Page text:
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Highlights

Top Five Facets of Panama

Whether you’re visiting Panama as a tourist or moving there as an expat, here are some of the features that make up the country’s individual spirit that you should not miss:

1. Panama City. As the most vibrant, cosmopolitan, urban center in Central America, Panama City is the only capital city in the region that is a true pleasure to hang out in. While the other capital cities in Central America are places to escape from, Panama City is a place to escape to.

Adam Baker

2. The Panama Canal. One of the seven modern wonders of the world, no one will ever forget standing feet away from a massive supertanker as it passes through the Miraflores Locks. The Panama Canal is fascinating for its story (the story of the Canal is the story of Panama itself) and also for its beauty. Lake Gatun, a man-made lake, flooded to build the Canal, is an oasis of nature all by itself.

Christian Cordova / Flickr / Commercial Use Allowed

3. The San Blas Islands. This archipelago runs along the top of Panama in the Caribbean Sea. It is an anthropologist’s dream. Home to the Kuna people, visiting these islands also means visiting the Kuna. It’s well worth checking out.

Ben Kucinski / Flickr / Commercial Use Allowed

4. The Darien. People tell you it’s dangerous and that’s no joke. Before even thinking about entering, you need to find guides you can trust. But the Darien is one of the most remote, isolated places in the world. And for that reason alone, you should put it on your Panama bucket list.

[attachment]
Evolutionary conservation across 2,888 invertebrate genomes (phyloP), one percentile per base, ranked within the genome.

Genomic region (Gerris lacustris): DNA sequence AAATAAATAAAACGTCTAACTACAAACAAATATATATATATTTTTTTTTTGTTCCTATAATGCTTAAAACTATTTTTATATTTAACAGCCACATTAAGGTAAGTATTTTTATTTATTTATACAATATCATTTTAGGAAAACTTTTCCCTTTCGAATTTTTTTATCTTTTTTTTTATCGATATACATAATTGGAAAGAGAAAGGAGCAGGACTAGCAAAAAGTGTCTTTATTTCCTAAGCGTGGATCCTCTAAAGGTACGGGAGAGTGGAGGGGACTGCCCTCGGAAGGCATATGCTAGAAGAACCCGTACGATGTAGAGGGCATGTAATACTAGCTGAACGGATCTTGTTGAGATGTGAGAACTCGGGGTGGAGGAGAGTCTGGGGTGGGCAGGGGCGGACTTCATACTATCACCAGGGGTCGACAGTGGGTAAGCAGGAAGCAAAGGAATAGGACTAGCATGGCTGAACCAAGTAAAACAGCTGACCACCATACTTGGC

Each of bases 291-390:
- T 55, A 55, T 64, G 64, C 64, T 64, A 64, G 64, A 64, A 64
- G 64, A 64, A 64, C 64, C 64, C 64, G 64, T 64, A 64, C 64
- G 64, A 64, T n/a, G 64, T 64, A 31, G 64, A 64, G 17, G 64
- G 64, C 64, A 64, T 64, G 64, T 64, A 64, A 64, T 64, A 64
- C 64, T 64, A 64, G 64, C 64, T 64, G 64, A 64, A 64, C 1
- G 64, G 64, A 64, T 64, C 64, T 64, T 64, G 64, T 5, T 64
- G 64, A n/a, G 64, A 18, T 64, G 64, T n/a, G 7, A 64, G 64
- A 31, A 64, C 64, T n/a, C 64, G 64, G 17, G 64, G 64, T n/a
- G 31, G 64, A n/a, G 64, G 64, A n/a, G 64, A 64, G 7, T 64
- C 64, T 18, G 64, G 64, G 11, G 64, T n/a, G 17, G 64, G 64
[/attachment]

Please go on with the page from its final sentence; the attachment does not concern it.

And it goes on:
Thierry Leclerk / Flickr / Commercial Use Allowed

5. Volcan Baru. Panama’s highest peak at almost 11,400’ is a must-do in Panama. Situated in the far west of the country close to Costa Rica, it’s not a difficult climb. You need to be fit, yes, but you don’t need to be a mountaineer. This mountain is particularly special because, on a clear day, you can see both the Atlantic and Pacific Oceans from one spot.

Ken Mayer / Flickr / Commercial Use Allowed

Month-by-Month Guide to Costa Rica (When to Come for What)

There is never a bad time to be in Panama. The city never sleeps and the weather is always hot. What more can you ask for? But if you have a preference, here’s what’s going on where and when in Panama.

  • January. One of the four months where it’s expected to be dry, January is a great time to be in Panama. If you’re a fan of raves and EDM (electronic dance music), the Day After Festival has been kicking off over a mid-month weekend for a couple of years, now. January 9th is also a public holiday for Martyr’s Day, which remembers the students killed while protesting the US presence in the 1960s. There is also an annual jazz festival in Panama City and Boquete holds one of the biggest and best flower shows in the world – the Feria de las Flores y del Cafe.
  • February. Latin America always gets into carnival mood in February and Panama is no exception. Towns all over the country party like crazy people. But Panama City, in particular, goes nuts, as everyone gets under the hoses of the fire trucks spraying water and gets soaking wet while dancing. For a more traditional festival, the towns on the Azuero Peninsula like Las Tablas also put on a show.